Record Office, is now:expended in order to restore the exterior to a sound, and, "Oct. 10, 1678. That noe License passe (the Great indeed, a safe condition. The church was built by James Seal] for the sole printing of the Whole Duty of Man,' Gibbs, architect of the Radcliffe, Oxford, and St. translated into Latin, till notice be given to Mr. Johnson, Mary'g-le-Strand, in 1721-6, and cost nearly 37,0001, in at Mr. Attorney-Generall's." all. When St. Martin's Lane extended to the mewn by
R. B. P. Charing Cross, and before the clearing away of Porridge Island, the Bermudas, Seymour, Vine, Church, and Lan. PARISH ERE-NAMES. -The following paragraph caster Courts, with other small thoroughfares around, from the Eastern Evening News, Norwich, of the church did not form so conspicuous a feature in the November 15, is interesting, in view of the wide
5 spread custom of giving playful or satirical descripLord Duncannon. He was fourth Earl of Bessborough in the Irish peerage. who, as Chief Commissioner of tions to towns and villages : Woods and Forests in Lord Melbourne's time, laid out "A Stalham correspondent writes as follows:- In St. James's Park. In 1859, the late Frank Buckland, the former times many parishes had a distinguishing name; for naturalist, found in the vaults the coffin of John Hunter, instance, in this district we had'Proud'Stalbam, 'Sleepy! who lived next door to Hogarth's house, on whose site | Ingham, Silly' Sutton, Clever' Catfield, and Raw' now stand the Tenison Schools. Leicester Square. Hun Hempstead. The meanings of these appellations are ter's remains were reinterred in the nave of Westminster amusing. The pride of Stalham is supposed to arise Abbey. In July, 1824, the King and Queen of the Sand- from its central position and commerical importance, wich Isles were buried in the vaults, having passed their possibly from the go-ahead cbarateristics of the invery brief sojourn in this country at Osborn's Hotel, habitants, and also from the well-known fact that it John Street, Adelphi. In the old church was baptized possesses & bank, a corn hall (not used), and a policeSir Francis Bacon ; in its successor, on Jan. 28, 1813, station. Anyhow, inbabitants of the surrounding villages Mr, A. Vestris married Miss Lucia Bartolozzi, grand- are wont te speak of going 'up' to Stalbam. Ingham is daughter of the eminent engraver; and on May 15, said to take the peaceful name of sleepy' from the cir. 1809, Cardinal Manning, when ten months old, was cumstance that an aged inhabitant, then living in an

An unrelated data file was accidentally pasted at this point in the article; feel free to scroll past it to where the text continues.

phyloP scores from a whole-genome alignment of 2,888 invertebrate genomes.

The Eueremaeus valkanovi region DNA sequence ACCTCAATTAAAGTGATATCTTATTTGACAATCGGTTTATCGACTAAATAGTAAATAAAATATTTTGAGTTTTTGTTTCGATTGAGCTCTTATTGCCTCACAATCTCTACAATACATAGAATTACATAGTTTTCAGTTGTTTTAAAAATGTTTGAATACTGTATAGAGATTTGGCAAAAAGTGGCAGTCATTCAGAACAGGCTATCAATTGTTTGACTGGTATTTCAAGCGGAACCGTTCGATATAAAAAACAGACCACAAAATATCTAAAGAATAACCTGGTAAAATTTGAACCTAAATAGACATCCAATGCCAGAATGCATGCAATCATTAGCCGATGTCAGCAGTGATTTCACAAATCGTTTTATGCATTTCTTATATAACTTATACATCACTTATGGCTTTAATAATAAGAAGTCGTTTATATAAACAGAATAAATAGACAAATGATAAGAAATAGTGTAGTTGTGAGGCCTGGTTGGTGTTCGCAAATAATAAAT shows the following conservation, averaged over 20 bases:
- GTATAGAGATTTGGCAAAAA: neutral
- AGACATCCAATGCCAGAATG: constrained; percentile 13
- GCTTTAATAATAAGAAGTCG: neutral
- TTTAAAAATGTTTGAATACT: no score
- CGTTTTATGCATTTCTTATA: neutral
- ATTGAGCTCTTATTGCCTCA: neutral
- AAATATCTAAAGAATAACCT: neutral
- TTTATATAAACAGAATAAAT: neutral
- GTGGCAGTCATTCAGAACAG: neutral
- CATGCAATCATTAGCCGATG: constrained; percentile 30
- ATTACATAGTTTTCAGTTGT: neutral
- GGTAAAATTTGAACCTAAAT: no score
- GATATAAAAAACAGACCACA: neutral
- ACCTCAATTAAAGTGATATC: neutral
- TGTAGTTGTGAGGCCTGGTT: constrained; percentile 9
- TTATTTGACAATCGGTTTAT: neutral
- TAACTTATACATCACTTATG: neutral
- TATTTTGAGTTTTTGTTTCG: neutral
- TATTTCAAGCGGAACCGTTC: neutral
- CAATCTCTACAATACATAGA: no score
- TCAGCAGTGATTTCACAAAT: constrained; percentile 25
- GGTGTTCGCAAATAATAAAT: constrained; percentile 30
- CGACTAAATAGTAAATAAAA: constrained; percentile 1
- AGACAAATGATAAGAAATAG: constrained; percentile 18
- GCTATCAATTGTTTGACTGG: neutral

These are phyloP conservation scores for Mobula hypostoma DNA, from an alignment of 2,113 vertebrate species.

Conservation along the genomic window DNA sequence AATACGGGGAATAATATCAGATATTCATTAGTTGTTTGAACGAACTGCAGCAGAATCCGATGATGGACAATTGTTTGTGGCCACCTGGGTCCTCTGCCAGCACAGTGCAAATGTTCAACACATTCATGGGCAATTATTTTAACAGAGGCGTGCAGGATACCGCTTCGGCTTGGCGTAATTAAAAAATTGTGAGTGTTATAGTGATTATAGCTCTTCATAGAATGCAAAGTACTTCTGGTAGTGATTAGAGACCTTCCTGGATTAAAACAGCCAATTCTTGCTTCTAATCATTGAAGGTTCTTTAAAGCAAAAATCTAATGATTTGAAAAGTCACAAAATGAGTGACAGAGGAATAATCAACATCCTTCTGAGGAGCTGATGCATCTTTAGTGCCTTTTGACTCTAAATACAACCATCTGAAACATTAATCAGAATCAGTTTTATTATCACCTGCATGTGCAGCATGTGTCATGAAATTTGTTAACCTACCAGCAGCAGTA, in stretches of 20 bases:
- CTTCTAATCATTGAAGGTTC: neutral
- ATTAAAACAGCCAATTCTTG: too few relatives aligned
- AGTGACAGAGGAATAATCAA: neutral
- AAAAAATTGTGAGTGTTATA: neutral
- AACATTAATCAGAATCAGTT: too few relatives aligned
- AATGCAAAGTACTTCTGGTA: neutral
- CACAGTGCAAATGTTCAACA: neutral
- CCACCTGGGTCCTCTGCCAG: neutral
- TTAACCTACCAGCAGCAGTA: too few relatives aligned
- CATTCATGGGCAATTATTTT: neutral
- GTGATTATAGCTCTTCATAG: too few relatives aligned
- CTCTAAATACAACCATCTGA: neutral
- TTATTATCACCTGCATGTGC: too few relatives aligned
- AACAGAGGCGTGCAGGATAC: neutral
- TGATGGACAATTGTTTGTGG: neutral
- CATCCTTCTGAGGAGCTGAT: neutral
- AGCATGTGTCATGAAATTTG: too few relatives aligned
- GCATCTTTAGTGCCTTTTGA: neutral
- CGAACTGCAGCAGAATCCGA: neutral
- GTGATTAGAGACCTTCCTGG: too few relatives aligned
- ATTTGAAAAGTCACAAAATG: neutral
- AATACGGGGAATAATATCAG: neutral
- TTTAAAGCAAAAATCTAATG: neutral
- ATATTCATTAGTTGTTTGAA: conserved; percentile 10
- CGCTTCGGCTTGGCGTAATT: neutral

view as it does now. Duncannon Street 18 named after lonunad anatam.